Data Privacy Day is led by the National Cyber Security Alliance (NCSA) in the United States. According to NCSA:
"Data Privacy Day commemorates the 1981 signing of Convention 108, the first legally binding international treaty dealing with privacy and data protection. Launched in Europe and adopted in North America in 2008, Data Privacy Day brings together businesses and private citizens to share the best strategies for protecting consumers' private information."
We know about the NCSA leads National Cyber Security Awareness Month (NCSAM) in October – a month dedicated to awareness of protecting ourselves, our property and our information. Data Privacy Day is a singular day set aside to recognize the importance of controlling access to our personal information and keeping it private.
For an indication of how important privacy is to individuals, look no further than the General Data Protection Regulation that will be enforced starting May 25, 2018. This regulation, led by the EU, will impact not just European organizations, but any entity doing business there. And the fines for non-compliance shouldn't be ignored.
"Organizations can be fined up to 4% of annual global turnover for breaching GDPR or €20 million. This is the maximum fine that can be imposed for the most serious infringements e.g. not having sufficient customer consent to process data or violating the core of Privacy by Design concepts. There is a tiered approach to fines e.g. a company can be fined 2% for not having their records in order (article 28), not notifying the supervising authority and data subject about a breach or not conducting impact assessment. It is important to note that these rules apply to both controllers and processors -- meaning 'clouds' will not be exempt from GDPR enforcement."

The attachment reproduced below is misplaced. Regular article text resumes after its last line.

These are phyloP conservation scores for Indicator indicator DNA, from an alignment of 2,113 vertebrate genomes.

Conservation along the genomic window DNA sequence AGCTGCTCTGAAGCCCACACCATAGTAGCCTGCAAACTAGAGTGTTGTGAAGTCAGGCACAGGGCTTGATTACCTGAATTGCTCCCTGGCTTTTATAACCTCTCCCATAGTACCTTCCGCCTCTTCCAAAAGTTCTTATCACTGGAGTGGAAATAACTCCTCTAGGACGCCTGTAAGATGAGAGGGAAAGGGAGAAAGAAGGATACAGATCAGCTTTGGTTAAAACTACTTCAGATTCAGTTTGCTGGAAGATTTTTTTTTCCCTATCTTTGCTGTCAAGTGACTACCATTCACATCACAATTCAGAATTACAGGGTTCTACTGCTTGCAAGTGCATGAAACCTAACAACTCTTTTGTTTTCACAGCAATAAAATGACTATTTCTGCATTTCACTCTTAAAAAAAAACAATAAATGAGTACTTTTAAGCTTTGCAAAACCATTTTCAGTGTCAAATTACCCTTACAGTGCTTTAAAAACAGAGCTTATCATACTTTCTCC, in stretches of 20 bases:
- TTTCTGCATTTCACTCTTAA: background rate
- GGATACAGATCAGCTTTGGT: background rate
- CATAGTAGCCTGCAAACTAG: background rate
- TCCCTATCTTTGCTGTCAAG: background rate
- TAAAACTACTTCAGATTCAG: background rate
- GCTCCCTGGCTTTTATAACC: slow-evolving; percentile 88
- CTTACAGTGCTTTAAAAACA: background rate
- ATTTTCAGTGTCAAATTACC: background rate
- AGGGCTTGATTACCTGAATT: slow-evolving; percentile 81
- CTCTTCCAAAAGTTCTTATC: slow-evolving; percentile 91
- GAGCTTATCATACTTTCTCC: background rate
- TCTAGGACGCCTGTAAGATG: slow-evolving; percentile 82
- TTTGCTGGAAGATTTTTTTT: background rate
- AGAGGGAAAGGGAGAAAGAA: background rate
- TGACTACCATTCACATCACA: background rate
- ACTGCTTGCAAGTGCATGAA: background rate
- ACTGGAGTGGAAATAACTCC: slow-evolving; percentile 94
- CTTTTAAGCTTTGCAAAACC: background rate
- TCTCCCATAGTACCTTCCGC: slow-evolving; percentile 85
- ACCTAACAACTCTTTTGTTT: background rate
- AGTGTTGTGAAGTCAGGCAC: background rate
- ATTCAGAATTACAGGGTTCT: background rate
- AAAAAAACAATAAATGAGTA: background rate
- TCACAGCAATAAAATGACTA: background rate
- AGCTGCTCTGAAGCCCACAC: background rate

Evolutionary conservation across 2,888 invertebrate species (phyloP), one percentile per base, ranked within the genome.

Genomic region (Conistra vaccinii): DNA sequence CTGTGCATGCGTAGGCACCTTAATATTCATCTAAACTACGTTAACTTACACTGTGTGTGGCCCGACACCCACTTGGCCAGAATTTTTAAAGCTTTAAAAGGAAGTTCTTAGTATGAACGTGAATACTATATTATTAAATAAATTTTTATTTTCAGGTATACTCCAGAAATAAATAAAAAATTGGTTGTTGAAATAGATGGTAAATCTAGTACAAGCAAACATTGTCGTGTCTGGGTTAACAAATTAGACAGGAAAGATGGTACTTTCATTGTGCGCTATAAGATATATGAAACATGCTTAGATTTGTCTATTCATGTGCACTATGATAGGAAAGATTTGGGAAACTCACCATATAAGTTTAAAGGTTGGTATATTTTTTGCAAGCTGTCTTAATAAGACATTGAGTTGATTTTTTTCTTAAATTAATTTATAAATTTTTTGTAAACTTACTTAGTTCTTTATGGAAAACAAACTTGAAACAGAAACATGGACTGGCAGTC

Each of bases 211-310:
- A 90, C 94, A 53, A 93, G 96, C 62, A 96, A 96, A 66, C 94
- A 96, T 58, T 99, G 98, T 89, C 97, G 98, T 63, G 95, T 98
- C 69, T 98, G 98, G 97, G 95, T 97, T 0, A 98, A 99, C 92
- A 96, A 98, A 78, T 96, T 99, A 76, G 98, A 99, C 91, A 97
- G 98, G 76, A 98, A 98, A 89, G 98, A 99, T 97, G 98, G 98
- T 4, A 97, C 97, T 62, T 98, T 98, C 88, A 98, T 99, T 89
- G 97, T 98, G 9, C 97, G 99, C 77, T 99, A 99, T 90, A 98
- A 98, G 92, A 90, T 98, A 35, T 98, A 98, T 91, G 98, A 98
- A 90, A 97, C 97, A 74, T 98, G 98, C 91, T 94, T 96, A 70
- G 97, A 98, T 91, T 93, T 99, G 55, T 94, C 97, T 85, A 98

If you're a company outside of Europe, but you have customers in the EU and do business there, you should be addressing compliance with GDRP.
Where to Start?
As with NCSAM, there is a wealth of information on the NCSA website about Data Privacy Day, but I'd like to highlight and expand on the guidance offered for businesses when it comes to your customers and the privacy of their personal information. (Please note: Simply implementing the below guidance doesn't put you in compliance with GDPR.)
If you collect it, protect it. This is a great example of how data privacy goes hand-in-hand with security. As a collector of privileged and personally identifiable information, you must take measures to protect that data, including controlling who can access it.
Be open and honest about how you collect, use and share consumers' personal information. First off, being anything but transparent and honest about what you do with customers' private, personal info, will only get you into trouble. Think about what your customers expect you to reasonably do with their data, and then make sure it's done by default.
Build trust. Communicate what privacy means to your organization, how important it is and what you're doing to achieve and maintain privacy.
Create a culture of privacy in your organization. Make sure your employees understand the importance of keeping customer and employee information private and protecting it – and the impact of what would happen if that information was compromised.
Go beyond the privacy notice to educate consumers about your data privacy practices. Use additional notices and alerts such as opt-in options vs. opt-out requirements.
Conduct due diligence and maintain oversight of partners and vendors. This is one that is easy to overlook. Think about the Target breach of 2013, and the countless others that have followed, where a third-party opened the access route for bad actors to infiltrate a system and compromise private data.
ZZ Servers recognizes the importance of keeping any private data we collect ourselves or on behalf of our customers just that – private. We strive to be a trusted partner in your business and will work to help ensure the privacy and security of personal data.
This Jan. 28, spend some time reflecting on how your organization is handling your customers' personal information and if you're being transparent, building trust, creating a culture of privacy and doing due diligence with partners and vendors. Think about this over breakfast of a blueberry pancakes.